A major development has taken place within a concentrated solar power capacity in Australia, which has in it the capability to revolutionize solar energy utilization in the future.
The Challenge: Solar energy happens to be affordable, environmentally friendly, as well as an abundant source of power. That said, its main drawback happens to be its variability. Unlike coal or gas, which can be burned at any given point in time, solar energy happens to be dependent on the sun’s schedule.
Solar plants often store more solar-generated electricity in large lithium-ion battery banks for future usage. Certain limitations are there in the approach. Firstly, these batteries happen to be quite expensive. Apart from this, they tend to self-discharge continuously, which reduces their overall effectiveness as well as efficiency. There is a risk of fire associated with these batteries too.
Lithium batteries happen to play a very significant role, particularly in addressing short-duration power fluctuations. That said, it is important to note that in cases of longer-term energy storage, they will most likely require a variety of solutions.
Concentrated solar power- CSP: Another approach is to store solar energy as heat and not convert it into electricity.
Energy experts are aware of this, which is why concentrated solar power systems have been developed.
These systems utilize a range of large mirrors to focus sunlight on to a specific target. It is well worth noting that concentrated solar power is made use of to heat up a material, typically molten salt, which functions as an energy storage system that is temporary in nature and can be later used to generate steam, which in turn can go on to power a turbine.
CSIRO which happens to be the national science agency of Australia, is currently conducting tests on a unique storage method at a concentrated solar power research facility in Newcastle. This method makes use of small ceramic particles that are enabled to pass through a concentrated beam of solar energy.
The agency has gone on to announce that it has achieved a significant milestone with a temperature of 803 degrees Celsius, or 1477 degrees Fahrenheit, making use of this approach. The system has the capability to store thermal energy for a duration of up to 15 hours by storing the ceramic particles in a silo.
When compared, molten salt usually has a maximum temperature of around 600°C or 1112°F and can retain heat for almost 10 hours.
Australian National University’s Associate professor, John Pye, says ceramic particles that got used in the system were created for the unconventional natural gas called fracking. These materials are not just affordable and durable, but they are also highly stable as well as capable of enduring numerous cycles of intense heating and cooling.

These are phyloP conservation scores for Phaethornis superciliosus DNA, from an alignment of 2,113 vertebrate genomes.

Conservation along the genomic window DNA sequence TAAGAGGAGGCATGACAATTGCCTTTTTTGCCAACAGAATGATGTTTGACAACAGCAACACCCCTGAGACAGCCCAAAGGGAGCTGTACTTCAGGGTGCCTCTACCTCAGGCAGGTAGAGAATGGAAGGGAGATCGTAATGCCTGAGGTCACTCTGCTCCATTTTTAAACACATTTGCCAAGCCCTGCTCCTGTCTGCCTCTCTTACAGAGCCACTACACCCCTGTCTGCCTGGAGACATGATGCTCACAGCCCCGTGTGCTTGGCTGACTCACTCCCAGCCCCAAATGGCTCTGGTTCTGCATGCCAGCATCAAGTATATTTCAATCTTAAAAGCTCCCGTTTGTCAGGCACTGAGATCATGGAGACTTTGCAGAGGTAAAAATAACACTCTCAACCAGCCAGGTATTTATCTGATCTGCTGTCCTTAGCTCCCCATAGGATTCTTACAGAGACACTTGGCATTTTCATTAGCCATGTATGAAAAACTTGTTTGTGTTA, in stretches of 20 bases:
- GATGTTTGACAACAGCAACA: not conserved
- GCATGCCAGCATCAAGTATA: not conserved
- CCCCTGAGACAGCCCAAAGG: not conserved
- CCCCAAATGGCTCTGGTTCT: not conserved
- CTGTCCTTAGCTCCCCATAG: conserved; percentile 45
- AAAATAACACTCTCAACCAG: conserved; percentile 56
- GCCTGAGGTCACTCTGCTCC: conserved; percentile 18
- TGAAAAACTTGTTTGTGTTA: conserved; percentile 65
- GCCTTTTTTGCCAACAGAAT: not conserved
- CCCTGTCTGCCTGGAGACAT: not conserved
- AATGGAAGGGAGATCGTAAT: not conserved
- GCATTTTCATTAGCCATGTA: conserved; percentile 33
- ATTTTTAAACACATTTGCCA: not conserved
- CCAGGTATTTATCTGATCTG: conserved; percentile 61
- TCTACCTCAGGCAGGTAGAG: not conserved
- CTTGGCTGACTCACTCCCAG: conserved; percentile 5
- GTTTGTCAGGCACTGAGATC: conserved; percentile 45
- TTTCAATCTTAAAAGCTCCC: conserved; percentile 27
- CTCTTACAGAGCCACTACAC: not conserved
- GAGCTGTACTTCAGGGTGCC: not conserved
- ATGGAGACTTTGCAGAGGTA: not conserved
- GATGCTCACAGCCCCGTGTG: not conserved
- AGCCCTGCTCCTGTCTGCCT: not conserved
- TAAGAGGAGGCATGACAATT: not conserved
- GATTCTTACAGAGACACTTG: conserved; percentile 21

In case of traditional concentrated solar power systems, when team directs solar energy towards a container containing particles, some of heat gets lost as it travels through the container material, similar to what takes place with the steel holding molten salt.
Ceramics have the ability to withstand temperatures exceeding 1000°C or 1832°F.
The leader of CSIRO’s solar technologies team, Jin-Soo Kim, stated that this technology is important for providing affordable renewable energy on a large scale to support Australia’s heavy industry’s decarbonization. This outcome was achieved after over eight years of development and thousands of hours that had to be invested.
Worldwide Effort: CSIRO is not the sole organization investigating this solar storage approach.
Since 2015, the US Department of Energy- DOE has been conducting tests on the process of heating up falling ceramic particles. In February of this year, they took a significant step forward by starting the construction of a new falling particle facility in New Mexico, which is expected to have a capability of multiple megawatts. The construction is expected to be accomplished by 2024.
The capacity of next-generation concentrated solar power to be a game-changer is significant, stated the Acting Assistant Secretary for Energy Efficiency and Renewable Energy, Alejandro Moreno, at the DOE. The objective of this pilot facility is to showcase how CSP systems can go on to effectively address the need for long-duration energy storage while at the same time reducing costs and also simplifying the technology involved when it comes to solar thermal systems.
Big Picture: Although ceramic particles happen to be showing potential, they may not be the most ideal and effective storage medium for concentrated solar power. More groups happen to be investigating the use of sand, rocks as well as various other materials.
To effectively address the variability issue of solar energy and pave the way for a future powered entirely by clean energy, it is important to maximize the temperature as well as the heat retention duration in the storage materials.